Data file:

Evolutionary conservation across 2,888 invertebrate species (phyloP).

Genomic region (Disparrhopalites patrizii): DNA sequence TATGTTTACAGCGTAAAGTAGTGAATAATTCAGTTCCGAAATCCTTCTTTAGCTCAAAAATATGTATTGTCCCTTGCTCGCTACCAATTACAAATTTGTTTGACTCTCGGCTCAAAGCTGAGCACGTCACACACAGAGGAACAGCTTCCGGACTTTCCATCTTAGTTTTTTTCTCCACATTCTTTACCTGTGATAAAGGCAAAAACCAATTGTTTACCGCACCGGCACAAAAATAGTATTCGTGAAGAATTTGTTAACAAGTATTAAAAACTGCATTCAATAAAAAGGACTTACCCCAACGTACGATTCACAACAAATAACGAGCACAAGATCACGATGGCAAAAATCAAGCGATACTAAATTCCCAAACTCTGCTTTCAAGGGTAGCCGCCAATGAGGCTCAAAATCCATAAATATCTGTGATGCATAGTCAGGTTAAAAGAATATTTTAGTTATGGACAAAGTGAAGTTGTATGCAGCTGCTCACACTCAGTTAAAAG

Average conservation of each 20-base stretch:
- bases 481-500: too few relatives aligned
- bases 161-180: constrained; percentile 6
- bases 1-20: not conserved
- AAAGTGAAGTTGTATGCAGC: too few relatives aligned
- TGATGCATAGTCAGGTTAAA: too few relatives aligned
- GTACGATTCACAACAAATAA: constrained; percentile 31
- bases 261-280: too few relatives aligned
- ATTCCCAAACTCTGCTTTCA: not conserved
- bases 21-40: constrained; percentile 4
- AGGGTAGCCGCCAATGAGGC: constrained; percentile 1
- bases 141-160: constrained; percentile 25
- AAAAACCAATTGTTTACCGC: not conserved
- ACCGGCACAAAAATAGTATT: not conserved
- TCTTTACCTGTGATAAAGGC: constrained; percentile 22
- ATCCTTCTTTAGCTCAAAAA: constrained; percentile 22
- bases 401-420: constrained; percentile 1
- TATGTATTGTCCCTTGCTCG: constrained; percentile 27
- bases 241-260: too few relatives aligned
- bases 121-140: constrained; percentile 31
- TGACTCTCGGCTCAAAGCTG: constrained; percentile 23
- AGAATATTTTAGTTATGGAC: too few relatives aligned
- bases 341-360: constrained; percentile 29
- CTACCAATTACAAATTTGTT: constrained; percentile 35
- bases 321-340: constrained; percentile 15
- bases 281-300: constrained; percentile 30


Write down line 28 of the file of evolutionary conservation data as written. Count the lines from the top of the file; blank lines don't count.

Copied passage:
- bases 281-300: constrained; percentile 30